One of the first reported cases of compliance uncertainty with sanctions imposed on former Yugoslavia, Serbia: An American satellite Internet feed provider reportedly was unclear how it could comply with the US government sanctions and still provide Internet satellite feed to Yugoslavia. The fears stemmed from Executive Order 13,121, which went into effect on May 1, 1999, after the Kosovo attack. The Executive Order prohibited a range of trade, a broad supply of goods or services, and any related transaction with Serbia and Montenegro. This event raised some of the earliest (but short-lived) political and compliance uncertainty about sanctions and Internet connectivity. In this period, the US issued various general licenses that exempted certain technologies and software from sanctions in Serbia. For a clearer picture and more details, see Jelena Cosic’s research on this topic.
UN sanctions Afghanistan, EU issued a Council Regulation prohibiting the export of certain goods and services to Afghanistan.
The 9/11 terrorist attack. The US began to use sanctions more aggressively. Sanctions also became more targeted (early smart sanctions), but there was no Internet-specific sanction relief yet. The Internet had been commercialized but had not achieved its later ubiquity. The US tightened its sanctions on Afghanistan.
Sudan ccTLD redelegation issue and sanctions.
One of the potential events that led to the provision of sanctions relief in the subsequent years was the Iranian uprising that used the Internet to effectively communicate to the world what was going on in Iran.
US-Iran & US-Cuba
US sanction relief for personal communication and the Internet for Iran, Cuba, and Sudan (through amending the sanction regulations) – Iran has been sanctioned since 1979, Sudan sanctions have been in place since 1997, and Sanctions on Cuba started in the 60s.
US-Cuba & Europe-Syria
Reports that Cuba could not develop its Internet partly due to US embargo, Europe sanctioned Syria.
EU Sanctions (in place since 2007 after the imposition of UN Sanctions) affected Internet governance organizations, and they had to ensure that they complied with sanctions while serving certain countries.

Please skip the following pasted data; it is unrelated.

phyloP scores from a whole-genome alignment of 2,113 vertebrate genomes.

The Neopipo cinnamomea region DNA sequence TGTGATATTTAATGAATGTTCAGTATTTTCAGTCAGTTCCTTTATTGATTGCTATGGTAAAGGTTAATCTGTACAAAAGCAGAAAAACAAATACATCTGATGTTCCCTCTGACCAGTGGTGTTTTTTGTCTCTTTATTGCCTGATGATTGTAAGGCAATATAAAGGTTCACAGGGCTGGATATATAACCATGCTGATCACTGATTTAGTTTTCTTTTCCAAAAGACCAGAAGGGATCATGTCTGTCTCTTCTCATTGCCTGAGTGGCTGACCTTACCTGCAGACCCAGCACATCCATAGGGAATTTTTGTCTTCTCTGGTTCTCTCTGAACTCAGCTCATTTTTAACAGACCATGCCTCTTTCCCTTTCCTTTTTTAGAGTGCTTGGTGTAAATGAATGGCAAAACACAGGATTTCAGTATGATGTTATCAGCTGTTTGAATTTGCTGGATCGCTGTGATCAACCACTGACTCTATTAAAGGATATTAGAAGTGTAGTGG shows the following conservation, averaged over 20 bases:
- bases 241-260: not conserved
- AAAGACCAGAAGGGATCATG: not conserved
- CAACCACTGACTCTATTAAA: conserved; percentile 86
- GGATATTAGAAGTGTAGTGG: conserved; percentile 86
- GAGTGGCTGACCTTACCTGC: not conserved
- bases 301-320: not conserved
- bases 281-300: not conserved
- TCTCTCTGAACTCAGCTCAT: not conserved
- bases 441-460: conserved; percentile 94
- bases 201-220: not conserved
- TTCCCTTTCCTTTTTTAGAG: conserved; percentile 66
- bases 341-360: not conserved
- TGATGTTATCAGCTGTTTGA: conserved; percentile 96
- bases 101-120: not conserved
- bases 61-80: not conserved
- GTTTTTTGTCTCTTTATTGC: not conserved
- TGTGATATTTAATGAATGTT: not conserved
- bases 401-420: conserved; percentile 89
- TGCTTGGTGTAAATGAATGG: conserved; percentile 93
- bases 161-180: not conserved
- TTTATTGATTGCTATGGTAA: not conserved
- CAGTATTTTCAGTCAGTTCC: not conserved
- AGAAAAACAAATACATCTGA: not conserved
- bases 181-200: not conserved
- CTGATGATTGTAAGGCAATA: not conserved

Sudan’s civil society reported frustration with how the US sanctions affected their access to digital technology and to the Internet.
US issued Iran General License D-1, with Respect to Certain Services, Software, and Hardware Incidents to Personal Communications
EU & US Sanctions
EU and US sanctions on Russia because of invading Crimea. Access to domain names in Crimea was hampered. Reportedly, the US general licenses did not apply to domain name registration services.
Ease of US embargo on Cuba and specific attention to facilitate access to the Internet. To a certain extent, the sanctions relief worked but there were still reports of restrictions on access to Internet services due to sanctions.
Iran & Syria
RIPE NCC became aware that two member entities based in Iran and one member in Syria might be on the sanction list. They informed the members and created additional sanction screening processes.
US withdrawal from Afghanistan and Taliban takeover. Afghanistan IP addresses are still registered, but it is not clear what will happen in the future. It might be difficult to verify who is in control of these addresses.
The Dutch Ministry of Foreign Affairs confirmed that they recognized IP resources as economic resources, as defined in the EU sanctions regulations. Therefore, RIPE NCC must freeze the resource if provided to a sanctioned entity.
EU, US & UK
US and EU impose sanctions against Russia because of Russia’s invasion of Ukraine. The UK joins the US and EU in imposing separate sanctions.
The UK issued a license and authorized limited transactions to facilitate Civilian Telecommunication Services, which are either an “electronic communication network” or “electronic communications service” as defined by Section 32 of the Communications Act 2003 that is used for civilian purposes.
The EU usually calls sanctions “European Restrictive Measures.” They also imposed sanctions on Russia, and a so-called “Internet carveout” was issued.
The most recent US sanction relief for Iran (Iran GL D-2) is to provide Internet services for the people of Iran as they are partaking in an uprising. It has imposed sanctions on the Minister of Communication along with others due to Internet censorship.